A Handbook of Contemporary Research
Edited by Matthew Rimmer
Chapter 16: Intellectual property, Indigenous knowledge and climate change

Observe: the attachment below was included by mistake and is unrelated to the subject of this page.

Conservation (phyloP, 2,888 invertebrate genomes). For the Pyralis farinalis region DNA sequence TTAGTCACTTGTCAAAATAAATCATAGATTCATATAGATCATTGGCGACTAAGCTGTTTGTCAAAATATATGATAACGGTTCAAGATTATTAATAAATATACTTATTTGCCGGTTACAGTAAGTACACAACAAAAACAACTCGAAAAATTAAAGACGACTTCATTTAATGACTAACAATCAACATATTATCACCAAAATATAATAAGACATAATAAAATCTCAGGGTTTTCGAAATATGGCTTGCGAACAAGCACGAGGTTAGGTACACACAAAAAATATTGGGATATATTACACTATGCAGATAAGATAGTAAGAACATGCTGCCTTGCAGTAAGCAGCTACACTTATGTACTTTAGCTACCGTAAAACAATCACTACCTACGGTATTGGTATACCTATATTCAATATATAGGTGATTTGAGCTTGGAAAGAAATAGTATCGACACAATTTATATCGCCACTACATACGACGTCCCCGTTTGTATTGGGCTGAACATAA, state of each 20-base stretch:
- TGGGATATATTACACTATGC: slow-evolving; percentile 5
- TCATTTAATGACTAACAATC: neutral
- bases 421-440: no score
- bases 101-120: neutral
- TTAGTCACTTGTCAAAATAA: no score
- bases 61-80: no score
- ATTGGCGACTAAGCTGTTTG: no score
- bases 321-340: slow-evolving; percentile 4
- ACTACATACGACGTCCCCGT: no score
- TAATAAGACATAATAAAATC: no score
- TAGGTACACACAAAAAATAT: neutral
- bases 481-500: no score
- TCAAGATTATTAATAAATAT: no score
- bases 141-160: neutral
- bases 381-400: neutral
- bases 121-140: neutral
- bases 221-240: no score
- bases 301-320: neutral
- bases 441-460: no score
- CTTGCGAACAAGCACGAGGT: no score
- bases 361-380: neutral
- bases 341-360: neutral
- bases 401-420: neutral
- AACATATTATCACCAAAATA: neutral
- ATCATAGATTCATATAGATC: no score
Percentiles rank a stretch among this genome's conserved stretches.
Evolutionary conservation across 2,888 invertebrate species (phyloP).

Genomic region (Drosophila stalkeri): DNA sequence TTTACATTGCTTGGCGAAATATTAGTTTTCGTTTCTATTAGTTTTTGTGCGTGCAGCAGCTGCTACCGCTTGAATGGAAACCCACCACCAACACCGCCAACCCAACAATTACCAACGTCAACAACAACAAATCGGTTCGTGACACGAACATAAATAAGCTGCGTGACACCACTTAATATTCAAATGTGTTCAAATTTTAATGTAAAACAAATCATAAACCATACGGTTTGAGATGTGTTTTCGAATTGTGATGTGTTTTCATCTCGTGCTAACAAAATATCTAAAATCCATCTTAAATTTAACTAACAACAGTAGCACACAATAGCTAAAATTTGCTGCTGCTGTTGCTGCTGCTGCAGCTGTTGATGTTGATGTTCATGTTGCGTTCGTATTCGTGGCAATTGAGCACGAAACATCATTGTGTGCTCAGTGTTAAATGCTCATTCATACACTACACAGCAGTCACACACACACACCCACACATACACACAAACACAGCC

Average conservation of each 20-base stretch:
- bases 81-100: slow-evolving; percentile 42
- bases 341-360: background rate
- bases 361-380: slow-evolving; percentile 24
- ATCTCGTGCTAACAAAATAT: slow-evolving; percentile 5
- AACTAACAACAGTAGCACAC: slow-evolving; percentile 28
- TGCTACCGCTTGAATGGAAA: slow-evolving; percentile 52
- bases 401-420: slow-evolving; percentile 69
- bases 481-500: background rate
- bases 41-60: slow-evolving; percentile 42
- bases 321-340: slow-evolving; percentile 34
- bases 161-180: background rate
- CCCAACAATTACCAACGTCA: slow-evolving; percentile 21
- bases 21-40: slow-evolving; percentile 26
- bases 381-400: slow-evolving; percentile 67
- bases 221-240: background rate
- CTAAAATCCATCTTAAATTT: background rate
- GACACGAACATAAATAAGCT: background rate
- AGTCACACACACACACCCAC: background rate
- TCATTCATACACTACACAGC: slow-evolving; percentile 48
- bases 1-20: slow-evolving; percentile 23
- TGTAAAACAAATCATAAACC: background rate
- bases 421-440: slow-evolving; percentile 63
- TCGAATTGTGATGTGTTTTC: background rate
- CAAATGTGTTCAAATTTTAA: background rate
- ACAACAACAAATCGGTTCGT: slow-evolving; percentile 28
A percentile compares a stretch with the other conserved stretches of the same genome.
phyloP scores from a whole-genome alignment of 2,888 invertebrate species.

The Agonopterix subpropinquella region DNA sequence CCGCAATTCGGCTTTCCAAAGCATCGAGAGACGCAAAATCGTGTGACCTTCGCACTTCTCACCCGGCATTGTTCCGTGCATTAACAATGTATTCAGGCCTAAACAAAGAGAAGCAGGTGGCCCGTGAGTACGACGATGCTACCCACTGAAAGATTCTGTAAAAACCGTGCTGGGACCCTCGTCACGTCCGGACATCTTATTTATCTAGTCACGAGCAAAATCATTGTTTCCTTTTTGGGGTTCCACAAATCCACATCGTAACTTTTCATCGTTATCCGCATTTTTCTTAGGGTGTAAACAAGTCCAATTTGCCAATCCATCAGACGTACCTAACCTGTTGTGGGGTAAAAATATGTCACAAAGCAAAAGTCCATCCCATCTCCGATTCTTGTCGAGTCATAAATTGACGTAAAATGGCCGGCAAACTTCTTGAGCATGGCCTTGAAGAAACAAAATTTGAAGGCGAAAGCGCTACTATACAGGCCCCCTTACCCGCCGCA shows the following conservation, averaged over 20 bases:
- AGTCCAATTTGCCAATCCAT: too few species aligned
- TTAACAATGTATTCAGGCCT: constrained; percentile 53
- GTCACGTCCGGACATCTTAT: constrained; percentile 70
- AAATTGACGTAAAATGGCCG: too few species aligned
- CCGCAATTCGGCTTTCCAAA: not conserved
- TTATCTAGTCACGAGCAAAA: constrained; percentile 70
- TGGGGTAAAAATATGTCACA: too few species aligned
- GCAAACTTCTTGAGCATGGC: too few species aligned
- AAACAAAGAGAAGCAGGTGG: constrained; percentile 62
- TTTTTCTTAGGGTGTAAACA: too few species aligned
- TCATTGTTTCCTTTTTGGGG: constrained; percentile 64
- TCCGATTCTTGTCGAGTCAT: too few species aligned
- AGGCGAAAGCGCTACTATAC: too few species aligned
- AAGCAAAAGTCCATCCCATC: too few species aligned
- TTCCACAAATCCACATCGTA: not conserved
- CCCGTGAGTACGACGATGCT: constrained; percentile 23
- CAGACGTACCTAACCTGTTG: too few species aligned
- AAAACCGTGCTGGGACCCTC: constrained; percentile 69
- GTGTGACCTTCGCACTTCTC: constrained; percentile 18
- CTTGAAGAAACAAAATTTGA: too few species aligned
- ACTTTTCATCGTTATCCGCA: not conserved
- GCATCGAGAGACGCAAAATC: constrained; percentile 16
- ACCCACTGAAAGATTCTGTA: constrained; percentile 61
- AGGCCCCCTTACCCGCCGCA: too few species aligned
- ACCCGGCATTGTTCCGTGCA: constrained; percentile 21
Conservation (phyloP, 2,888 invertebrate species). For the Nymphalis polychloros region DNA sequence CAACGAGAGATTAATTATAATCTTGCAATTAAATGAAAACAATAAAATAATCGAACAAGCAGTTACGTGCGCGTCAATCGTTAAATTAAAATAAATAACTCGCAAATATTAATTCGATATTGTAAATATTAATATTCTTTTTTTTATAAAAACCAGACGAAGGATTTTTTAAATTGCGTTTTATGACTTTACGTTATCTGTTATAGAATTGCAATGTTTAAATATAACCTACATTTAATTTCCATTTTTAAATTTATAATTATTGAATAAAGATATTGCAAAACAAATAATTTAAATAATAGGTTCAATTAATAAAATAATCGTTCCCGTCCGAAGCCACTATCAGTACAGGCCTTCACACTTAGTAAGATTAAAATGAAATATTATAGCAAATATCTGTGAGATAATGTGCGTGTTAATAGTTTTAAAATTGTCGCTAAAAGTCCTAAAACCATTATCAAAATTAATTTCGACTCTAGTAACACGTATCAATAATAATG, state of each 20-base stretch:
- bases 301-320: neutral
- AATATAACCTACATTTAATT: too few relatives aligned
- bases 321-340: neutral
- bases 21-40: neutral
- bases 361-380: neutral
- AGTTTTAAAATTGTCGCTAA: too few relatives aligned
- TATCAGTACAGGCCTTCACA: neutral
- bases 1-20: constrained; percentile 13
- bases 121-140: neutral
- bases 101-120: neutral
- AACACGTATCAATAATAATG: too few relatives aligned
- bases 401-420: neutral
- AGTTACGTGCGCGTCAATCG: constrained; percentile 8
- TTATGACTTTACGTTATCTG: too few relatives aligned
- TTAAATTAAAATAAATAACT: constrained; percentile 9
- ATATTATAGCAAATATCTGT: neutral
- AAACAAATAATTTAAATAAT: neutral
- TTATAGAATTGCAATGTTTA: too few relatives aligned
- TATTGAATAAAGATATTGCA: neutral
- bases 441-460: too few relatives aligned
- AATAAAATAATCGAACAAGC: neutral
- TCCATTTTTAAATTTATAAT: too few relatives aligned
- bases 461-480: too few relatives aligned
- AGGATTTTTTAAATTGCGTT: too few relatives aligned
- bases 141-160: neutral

Indigenous communities have been hard hit by the impacts of environmental degradation, biodiversity and climate change. Carola Betzold and Anaid Flesken have observed: About 300 million people belong to one of the roughly 5,000 Indigenous peoples worldwide. While their ecological footprint is very small, Indigenous peoples tend to be disproportionately affected by environmental problems, for they tend to live in sensitive ecosystems, are closely related to, and directly depend on the natural environment and its resources. Environmental degradation hence compounds the already difficult situation of Indigenous peoples, who typically suffer from problems such as poverty, marginalisation, discrimination, and exclusion from policy-making processes. There has a particular concern about the impact of climate change and global warming upon Indigenous communities and their lands, territories, natural resources and associated traditional knowledge. There have been fierce debates over intellectual property, the environment, and climate change in a range of international fora. The question of the protection of Indigenous intellectual property and traditional knowledge has emerged during these international discussions. There has been a significant fragmentation of the global governance of intellectual property, climate change, and Indigenous knowledge. In a survey of intellectual property and climate change, the World Intellectual Property Organization acknowledged: ‘Although Indigenous peoples regard themselves as the mercury in the world’s climate change barometer, they are rarely considered in public discourses on climate change.
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